It is a year ago last January as I wrote this first piece. Charles wanted me to write first, then I waited for him. I kept getting so sick that I had to keep in bed and there I lay 9 weeks. I was nothing but a frame. I had a little girl born on the 16th of February. She was a poor little thing but very healthy and hungry. When I got better she began to get fat and got stouter than Charles' boy, who was born a week before her. She could walk on her birthday. She has not had a days sickness since she was born. Charles said he would wait and see if I got better before he wrote, now he don't find time. He had no faith that I should get better nor scarcely anybody else that seen me. I had a doctor that Brigham Young sent out. He was afraid I was too far gone. He said he would try and do what he could for me. I began to get better in a day or two. I had lots of tumbles when I began to get about. I could not turn around very well nor yet bend my legs without there giving way all at once. By then I got pretty well and strong. I took sick again with the same complaints, diarrhea and liver complaint and canker for three months. But I did not take so many colds as to lay me up. I am very well now and have been all winter. Charles and his wife and all the children had bad eyes last summer. His wife was blind for nine weeks. Her mother often has bad eyes and her father is very near sighted. Charles has some land of his own. He built a house on it himself. We have a stove but not as big as the one Charles has. We have wash boilers to it to take off and put on, so we can wash and bake at one time, with one fire. Charles is a teacher and he is out a good deal but he will write soon. They are well. We are moved from where we was on account of being sick. George had to be about so much nights he said he could not work days. We have a house and a good sized garden, with peach trees, little plum trees and lots of currant trees. We had no crop of anything last summer. We came after it was put in. Our new wagon was sent back to the States to fetch the Saints. We bought another, an old one, also a cow and a calf, and then traded that and the oxen for this place. Then we had no cow nor no fat pig last fall. We traded our wheat, what he earned in harvest for some more oxen. We have been living from hand to mouth all the long, cold winter. We have had provisions but they have been very dear lately and clothing too. Our young heifer calved a month ago. I would have it when I was so sick. Last spring I thought you were coming; thought so all summer. I hope you will write as soon as ever you can, if "tis even such a little bit, to let me know how you are getting along and where you are. I am saving my new stays for you, I don't wear any. Here is some of Jane's hair. Charles says he would like to send for you if he could. It is time you were here if you are ever coming.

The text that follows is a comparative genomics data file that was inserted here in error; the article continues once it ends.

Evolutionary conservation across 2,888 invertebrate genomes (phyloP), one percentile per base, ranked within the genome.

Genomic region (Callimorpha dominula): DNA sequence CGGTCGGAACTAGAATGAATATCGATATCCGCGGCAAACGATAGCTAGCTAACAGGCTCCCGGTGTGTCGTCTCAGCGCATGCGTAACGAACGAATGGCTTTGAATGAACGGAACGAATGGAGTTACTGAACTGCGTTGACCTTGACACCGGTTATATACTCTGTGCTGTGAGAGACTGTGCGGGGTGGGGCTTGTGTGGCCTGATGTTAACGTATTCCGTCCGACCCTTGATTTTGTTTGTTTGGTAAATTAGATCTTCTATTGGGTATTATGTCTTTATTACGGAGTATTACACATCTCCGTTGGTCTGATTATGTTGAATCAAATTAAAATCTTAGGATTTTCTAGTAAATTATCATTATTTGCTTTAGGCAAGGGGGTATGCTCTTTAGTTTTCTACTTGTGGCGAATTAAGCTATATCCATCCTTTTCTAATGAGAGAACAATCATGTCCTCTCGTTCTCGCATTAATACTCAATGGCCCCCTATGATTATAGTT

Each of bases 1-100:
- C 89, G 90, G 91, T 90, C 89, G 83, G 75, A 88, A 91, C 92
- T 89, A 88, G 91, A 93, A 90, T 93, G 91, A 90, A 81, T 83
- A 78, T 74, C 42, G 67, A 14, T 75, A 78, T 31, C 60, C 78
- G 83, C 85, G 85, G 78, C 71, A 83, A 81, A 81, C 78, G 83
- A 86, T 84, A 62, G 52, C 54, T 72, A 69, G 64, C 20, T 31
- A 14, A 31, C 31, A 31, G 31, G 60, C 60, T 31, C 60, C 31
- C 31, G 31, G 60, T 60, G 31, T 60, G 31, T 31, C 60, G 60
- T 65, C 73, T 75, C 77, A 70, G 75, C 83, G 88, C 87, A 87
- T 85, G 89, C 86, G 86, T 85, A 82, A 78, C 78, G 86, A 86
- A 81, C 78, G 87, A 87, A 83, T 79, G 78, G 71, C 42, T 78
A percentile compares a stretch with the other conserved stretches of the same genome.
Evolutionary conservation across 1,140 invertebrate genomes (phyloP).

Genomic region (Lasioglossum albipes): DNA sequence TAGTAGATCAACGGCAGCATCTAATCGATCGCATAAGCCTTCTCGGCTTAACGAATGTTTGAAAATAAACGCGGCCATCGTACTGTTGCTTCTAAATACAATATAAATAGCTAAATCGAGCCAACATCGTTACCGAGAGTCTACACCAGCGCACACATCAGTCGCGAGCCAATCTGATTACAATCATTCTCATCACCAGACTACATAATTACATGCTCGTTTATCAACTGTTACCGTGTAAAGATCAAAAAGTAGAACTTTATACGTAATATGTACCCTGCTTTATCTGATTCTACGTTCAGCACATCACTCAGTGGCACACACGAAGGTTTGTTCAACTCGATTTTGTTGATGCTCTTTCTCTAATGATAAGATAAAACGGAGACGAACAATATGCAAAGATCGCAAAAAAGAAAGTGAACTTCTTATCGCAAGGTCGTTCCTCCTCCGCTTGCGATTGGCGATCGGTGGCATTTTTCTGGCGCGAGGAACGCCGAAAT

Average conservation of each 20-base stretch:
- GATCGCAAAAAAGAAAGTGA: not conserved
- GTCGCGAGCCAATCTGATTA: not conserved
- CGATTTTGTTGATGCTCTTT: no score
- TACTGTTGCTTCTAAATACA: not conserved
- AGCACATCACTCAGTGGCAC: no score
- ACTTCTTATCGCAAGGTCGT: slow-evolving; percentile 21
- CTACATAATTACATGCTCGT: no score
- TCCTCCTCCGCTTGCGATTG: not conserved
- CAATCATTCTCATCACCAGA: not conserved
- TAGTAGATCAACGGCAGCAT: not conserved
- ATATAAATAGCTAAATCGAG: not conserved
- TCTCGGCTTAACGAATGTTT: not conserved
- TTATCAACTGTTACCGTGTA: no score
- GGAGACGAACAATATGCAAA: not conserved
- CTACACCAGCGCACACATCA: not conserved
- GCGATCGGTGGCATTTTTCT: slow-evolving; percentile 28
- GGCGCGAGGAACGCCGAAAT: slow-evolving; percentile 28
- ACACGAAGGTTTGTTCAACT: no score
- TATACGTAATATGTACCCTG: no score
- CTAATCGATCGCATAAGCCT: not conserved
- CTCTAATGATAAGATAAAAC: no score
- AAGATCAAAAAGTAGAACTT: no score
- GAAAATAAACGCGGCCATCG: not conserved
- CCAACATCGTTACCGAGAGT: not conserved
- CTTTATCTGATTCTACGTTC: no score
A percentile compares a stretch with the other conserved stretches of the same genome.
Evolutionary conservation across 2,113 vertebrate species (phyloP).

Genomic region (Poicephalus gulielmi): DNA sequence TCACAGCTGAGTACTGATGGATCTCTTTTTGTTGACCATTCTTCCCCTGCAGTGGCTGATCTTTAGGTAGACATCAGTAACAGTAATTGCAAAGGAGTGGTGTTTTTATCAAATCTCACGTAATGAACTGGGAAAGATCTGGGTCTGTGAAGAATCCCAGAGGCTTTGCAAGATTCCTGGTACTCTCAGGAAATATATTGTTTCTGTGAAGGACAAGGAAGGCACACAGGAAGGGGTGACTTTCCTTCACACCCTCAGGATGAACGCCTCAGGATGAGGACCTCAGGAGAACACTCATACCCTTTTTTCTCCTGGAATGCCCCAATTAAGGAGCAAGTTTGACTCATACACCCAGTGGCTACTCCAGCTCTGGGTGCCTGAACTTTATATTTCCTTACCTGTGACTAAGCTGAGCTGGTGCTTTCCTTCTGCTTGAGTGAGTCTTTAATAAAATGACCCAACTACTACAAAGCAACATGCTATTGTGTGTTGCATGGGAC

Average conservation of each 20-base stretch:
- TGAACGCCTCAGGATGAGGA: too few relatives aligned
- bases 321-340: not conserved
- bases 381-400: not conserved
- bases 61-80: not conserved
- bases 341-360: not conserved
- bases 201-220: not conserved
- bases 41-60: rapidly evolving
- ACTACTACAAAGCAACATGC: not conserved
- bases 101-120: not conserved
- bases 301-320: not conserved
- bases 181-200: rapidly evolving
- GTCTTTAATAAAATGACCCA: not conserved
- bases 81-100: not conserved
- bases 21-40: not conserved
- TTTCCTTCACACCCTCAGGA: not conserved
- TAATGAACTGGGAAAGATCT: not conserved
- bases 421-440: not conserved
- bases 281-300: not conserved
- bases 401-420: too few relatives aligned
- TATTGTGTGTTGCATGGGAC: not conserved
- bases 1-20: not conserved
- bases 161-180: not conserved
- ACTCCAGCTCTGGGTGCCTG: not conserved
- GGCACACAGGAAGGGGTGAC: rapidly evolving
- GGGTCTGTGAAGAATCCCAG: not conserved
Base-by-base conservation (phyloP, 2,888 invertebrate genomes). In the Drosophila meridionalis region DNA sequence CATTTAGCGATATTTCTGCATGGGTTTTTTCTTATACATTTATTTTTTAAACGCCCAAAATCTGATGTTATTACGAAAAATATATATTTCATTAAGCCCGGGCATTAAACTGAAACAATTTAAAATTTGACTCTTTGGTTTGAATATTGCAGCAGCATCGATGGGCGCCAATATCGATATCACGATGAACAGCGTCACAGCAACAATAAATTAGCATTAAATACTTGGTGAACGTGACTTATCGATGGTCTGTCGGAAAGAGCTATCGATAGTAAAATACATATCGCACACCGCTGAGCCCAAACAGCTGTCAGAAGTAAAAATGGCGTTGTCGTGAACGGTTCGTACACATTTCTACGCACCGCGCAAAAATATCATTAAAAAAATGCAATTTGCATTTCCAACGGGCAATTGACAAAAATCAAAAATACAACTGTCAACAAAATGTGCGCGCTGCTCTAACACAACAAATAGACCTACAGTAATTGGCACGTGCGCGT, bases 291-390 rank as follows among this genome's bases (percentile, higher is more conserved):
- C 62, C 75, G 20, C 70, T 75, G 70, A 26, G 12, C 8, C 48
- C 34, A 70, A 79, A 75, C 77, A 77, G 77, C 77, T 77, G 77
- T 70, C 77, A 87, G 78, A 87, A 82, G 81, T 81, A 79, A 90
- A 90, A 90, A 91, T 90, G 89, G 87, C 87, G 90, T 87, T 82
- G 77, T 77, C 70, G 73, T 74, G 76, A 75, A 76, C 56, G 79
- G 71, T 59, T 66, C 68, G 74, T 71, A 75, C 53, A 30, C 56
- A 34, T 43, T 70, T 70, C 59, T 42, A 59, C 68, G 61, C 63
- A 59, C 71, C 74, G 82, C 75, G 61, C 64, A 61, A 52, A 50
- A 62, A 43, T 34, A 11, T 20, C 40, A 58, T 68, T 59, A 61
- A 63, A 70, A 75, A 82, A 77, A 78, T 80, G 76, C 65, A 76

Charles sent for his mother in February, 1866. She was 65 years of age at the time of her arrival in Utah.
Elizabeth was the mother of seven children. She died February 13, 1918 at the age of 83 years. - Lydia KilpackSource: Our Pioneer Heritage © Carter, Kate B., ed. 20 vols. Salt Lake City: International Society, Daughters of Utah Pioneers, 1958-1977. All rights reserved. No part of this material may be reproduced in any form or by any means without permission in writing from the publisher. Documents and images are exerpted by permission from the LDS Family History Suite CDROM from Ancestry.